Imagine it's the ninth inning of the seventh game of the World Series. The score is tied, with two outs. The batter approaches the plate and assumes his batting stance. But wait - instead of the usual wood bat, he's holding a plastic wiffle ball bat! The bat shatters as it makes contact with the ball, and the ball dribbles into the infield where it is easily caught and the runner is thrown out, ending the inning.
While this scenario may seem far-fetched, it illustrates the importance of using the right tools - especially in a clinch situation. Yet when preparing for a sales pitch or producing client reports, many roofing professionals don't use the sales tools available to them, such as proposal-writing software. And if they're facing competition that does use these tools, they may quickly find themselves striking out.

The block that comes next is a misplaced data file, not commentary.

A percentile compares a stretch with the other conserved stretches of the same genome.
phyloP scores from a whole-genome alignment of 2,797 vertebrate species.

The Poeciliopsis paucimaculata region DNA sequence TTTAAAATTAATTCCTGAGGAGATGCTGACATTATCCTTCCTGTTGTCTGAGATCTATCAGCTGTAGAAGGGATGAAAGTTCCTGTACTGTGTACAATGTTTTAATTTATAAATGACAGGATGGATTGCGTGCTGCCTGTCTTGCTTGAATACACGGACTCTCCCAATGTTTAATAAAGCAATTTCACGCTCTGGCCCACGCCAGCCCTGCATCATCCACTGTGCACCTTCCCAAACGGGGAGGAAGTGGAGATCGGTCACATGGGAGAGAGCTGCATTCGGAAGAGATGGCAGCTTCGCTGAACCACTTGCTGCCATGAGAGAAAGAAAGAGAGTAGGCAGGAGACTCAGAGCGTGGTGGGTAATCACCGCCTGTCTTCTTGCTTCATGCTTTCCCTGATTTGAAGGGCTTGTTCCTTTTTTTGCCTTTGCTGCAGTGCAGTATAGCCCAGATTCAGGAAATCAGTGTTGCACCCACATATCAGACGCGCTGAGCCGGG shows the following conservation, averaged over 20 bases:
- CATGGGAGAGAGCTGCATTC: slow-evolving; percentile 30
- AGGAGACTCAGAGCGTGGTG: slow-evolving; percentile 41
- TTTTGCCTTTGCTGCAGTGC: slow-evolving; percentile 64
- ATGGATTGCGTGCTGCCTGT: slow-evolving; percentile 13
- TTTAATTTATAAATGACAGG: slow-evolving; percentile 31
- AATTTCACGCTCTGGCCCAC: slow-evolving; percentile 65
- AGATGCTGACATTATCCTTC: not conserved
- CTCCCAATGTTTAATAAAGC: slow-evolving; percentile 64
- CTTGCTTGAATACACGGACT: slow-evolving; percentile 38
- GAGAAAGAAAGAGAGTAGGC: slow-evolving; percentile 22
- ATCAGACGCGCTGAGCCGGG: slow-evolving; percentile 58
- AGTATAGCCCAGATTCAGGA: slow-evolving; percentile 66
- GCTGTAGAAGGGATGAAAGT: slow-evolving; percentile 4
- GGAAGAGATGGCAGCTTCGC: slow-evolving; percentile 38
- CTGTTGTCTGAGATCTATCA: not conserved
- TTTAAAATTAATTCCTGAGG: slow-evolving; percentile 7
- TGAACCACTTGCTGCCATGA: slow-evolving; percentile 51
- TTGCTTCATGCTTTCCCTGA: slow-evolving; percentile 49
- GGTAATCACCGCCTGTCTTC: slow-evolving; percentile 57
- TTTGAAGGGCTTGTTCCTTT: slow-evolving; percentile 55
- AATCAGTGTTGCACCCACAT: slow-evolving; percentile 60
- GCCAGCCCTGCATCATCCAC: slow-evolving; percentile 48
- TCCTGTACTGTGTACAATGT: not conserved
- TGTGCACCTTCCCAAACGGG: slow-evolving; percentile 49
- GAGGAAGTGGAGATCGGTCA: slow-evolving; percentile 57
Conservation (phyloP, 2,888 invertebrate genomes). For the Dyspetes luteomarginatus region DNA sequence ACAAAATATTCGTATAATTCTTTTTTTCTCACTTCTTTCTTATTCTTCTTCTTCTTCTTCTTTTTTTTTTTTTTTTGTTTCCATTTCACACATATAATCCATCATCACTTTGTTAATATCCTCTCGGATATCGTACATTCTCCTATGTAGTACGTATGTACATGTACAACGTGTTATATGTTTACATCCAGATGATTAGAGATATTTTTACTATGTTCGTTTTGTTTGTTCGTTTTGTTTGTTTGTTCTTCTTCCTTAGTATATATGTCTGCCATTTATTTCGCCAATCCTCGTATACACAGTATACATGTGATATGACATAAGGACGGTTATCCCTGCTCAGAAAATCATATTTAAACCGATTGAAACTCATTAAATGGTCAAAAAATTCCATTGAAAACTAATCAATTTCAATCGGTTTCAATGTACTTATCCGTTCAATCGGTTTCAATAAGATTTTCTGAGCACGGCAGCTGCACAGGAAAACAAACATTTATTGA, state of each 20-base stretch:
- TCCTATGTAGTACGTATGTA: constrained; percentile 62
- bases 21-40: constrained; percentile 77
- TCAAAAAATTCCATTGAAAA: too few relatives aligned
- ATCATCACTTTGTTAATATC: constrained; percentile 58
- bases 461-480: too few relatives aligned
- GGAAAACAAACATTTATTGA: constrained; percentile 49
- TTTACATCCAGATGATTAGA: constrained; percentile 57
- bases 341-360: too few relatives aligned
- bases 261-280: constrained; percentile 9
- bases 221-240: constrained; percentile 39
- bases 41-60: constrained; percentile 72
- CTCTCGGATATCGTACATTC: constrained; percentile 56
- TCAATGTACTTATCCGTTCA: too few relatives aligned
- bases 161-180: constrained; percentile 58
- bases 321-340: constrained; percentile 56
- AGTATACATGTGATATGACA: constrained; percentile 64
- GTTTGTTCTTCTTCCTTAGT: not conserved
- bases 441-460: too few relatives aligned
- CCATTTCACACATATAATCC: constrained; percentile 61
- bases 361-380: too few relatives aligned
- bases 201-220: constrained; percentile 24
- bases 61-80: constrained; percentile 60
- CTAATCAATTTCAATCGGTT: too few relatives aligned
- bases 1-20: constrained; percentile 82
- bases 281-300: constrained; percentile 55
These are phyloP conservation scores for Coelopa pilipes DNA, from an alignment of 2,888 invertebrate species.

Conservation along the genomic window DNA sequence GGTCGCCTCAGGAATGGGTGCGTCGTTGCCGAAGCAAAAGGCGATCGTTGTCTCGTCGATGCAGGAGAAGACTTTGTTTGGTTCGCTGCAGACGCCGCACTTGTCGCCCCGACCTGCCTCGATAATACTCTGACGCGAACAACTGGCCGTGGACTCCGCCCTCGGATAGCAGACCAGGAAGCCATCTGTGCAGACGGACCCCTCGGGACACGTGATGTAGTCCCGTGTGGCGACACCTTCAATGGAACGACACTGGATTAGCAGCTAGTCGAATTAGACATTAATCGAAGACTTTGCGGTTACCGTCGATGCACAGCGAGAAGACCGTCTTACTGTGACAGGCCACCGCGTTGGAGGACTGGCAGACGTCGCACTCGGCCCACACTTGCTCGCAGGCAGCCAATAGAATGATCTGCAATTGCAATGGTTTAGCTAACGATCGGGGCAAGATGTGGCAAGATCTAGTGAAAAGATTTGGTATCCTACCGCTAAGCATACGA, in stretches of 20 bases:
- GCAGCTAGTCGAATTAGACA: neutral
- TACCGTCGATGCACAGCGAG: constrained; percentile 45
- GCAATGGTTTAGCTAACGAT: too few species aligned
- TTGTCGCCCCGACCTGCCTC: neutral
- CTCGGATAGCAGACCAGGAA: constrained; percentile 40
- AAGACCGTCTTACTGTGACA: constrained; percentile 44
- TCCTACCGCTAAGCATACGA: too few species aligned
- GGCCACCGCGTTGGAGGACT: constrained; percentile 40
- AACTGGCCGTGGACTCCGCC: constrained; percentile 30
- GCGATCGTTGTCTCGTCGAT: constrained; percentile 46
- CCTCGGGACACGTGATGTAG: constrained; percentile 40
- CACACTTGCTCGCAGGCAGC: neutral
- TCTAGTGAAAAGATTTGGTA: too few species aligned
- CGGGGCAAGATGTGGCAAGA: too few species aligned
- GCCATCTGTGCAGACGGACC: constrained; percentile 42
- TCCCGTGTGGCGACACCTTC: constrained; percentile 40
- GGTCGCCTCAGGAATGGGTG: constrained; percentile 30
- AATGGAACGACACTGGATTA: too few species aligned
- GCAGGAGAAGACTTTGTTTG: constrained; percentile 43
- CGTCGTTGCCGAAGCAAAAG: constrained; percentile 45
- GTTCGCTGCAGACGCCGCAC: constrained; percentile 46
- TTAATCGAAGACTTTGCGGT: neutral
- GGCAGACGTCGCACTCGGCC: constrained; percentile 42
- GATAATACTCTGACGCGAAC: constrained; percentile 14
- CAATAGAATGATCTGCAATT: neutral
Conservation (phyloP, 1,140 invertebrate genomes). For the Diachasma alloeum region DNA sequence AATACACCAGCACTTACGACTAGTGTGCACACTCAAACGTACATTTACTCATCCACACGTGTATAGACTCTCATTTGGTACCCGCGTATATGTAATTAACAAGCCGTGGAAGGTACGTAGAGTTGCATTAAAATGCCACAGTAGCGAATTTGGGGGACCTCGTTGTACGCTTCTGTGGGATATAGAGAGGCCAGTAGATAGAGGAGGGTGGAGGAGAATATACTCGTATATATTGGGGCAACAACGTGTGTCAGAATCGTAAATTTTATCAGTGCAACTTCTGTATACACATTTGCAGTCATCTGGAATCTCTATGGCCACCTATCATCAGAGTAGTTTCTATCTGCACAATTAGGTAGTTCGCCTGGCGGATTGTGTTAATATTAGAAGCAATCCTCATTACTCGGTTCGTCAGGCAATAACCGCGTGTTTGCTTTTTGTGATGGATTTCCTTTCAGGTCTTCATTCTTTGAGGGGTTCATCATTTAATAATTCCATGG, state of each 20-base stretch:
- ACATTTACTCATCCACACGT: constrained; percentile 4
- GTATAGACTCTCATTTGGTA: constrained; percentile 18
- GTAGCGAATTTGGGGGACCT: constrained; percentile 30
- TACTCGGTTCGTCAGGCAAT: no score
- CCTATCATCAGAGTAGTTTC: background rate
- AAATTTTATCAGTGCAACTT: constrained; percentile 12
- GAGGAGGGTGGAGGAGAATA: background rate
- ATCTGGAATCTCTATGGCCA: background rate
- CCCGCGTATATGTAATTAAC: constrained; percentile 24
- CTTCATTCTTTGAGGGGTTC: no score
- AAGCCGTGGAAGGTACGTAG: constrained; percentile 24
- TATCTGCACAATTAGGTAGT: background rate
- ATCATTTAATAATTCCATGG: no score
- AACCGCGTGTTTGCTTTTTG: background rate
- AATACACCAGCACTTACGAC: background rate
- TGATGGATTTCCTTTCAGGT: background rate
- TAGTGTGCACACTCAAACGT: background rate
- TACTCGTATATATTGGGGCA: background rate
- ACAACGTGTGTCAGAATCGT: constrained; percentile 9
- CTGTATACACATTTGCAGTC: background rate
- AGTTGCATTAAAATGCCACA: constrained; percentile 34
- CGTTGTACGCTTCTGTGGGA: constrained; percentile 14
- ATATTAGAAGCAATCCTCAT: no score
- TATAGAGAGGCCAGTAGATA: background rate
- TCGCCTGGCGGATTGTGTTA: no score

The New Rules of SellingIt almost goes without saying that today's market is more competitive than ever. Budgets are tight, and building owners may be reluctant or unable to spend the money to purchase a new roof. Therefore, it is important for roofers to sell on-going accounts - such as maintenance and inspection programs - instead of simply bidding on the most visible, large project. Many building owners and facility managers aren't very knowledgeable about roofs, however, and so have to be educated about the importance of regular maintenance and inspections.
This means that in addition to acting as a sales tool, proposals and reports also need to be informative and provide the building owner or manager with a clear snapshot of what is going on with the roof. The proposals need to show problem areas, explain how they occurred, and discuss what needs to be done to repair or prevent the problem. And all of this needs to be done without using "roofing jargon," which is meaningless to the building owner.